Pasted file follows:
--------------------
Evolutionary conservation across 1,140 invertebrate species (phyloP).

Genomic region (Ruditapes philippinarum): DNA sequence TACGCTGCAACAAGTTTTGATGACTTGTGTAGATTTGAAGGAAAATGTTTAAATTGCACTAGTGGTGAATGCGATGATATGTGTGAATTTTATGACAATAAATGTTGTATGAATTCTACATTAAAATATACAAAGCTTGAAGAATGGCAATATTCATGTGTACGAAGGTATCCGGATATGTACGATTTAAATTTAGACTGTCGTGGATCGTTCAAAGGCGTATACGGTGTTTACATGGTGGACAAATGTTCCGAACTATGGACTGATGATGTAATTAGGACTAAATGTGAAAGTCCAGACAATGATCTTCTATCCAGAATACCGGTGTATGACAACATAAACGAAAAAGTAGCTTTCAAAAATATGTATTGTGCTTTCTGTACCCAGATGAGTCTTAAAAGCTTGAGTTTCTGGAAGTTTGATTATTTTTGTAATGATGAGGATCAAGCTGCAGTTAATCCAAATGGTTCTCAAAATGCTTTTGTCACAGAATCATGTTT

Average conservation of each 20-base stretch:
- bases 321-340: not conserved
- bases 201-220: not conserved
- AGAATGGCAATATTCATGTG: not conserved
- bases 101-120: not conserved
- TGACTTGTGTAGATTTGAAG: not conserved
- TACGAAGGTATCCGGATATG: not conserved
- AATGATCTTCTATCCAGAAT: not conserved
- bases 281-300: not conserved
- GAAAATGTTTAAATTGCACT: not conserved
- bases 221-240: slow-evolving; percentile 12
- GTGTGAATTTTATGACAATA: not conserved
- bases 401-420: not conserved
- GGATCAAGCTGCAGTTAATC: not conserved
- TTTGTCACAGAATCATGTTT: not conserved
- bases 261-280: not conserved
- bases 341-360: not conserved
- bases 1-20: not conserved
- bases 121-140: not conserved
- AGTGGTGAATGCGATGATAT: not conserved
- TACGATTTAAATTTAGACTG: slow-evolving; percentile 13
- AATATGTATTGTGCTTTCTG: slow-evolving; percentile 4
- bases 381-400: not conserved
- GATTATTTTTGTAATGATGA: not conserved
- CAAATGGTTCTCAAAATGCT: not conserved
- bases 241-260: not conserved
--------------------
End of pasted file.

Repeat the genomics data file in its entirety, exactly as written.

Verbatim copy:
Evolutionary conservation across 1,140 invertebrate species (phyloP).

Genomic region (Ruditapes philippinarum): DNA sequence TACGCTGCAACAAGTTTTGATGACTTGTGTAGATTTGAAGGAAAATGTTTAAATTGCACTAGTGGTGAATGCGATGATATGTGTGAATTTTATGACAATAAATGTTGTATGAATTCTACATTAAAATATACAAAGCTTGAAGAATGGCAATATTCATGTGTACGAAGGTATCCGGATATGTACGATTTAAATTTAGACTGTCGTGGATCGTTCAAAGGCGTATACGGTGTTTACATGGTGGACAAATGTTCCGAACTATGGACTGATGATGTAATTAGGACTAAATGTGAAAGTCCAGACAATGATCTTCTATCCAGAATACCGGTGTATGACAACATAAACGAAAAAGTAGCTTTCAAAAATATGTATTGTGCTTTCTGTACCCAGATGAGTCTTAAAAGCTTGAGTTTCTGGAAGTTTGATTATTTTTGTAATGATGAGGATCAAGCTGCAGTTAATCCAAATGGTTCTCAAAATGCTTTTGTCACAGAATCATGTTT

Average conservation of each 20-base stretch:
- bases 321-340: not conserved
- bases 201-220: not conserved
- AGAATGGCAATATTCATGTG: not conserved
- bases 101-120: not conserved
- TGACTTGTGTAGATTTGAAG: not conserved
- TACGAAGGTATCCGGATATG: not conserved
- AATGATCTTCTATCCAGAAT: not conserved
- bases 281-300: not conserved
- GAAAATGTTTAAATTGCACT: not conserved
- bases 221-240: slow-evolving; percentile 12
- GTGTGAATTTTATGACAATA: not conserved
- bases 401-420: not conserved
- GGATCAAGCTGCAGTTAATC: not conserved
- TTTGTCACAGAATCATGTTT: not conserved
- bases 261-280: not conserved
- bases 341-360: not conserved
- bases 1-20: not conserved
- bases 121-140: not conserved
- AGTGGTGAATGCGATGATAT: not conserved
- TACGATTTAAATTTAGACTG: slow-evolving; percentile 13
- AATATGTATTGTGCTTTCTG: slow-evolving; percentile 4
- bases 381-400: not conserved
- GATTATTTTTGTAATGATGA: not conserved
- CAAATGGTTCTCAAAATGCT: not conserved
- bases 241-260: not conserved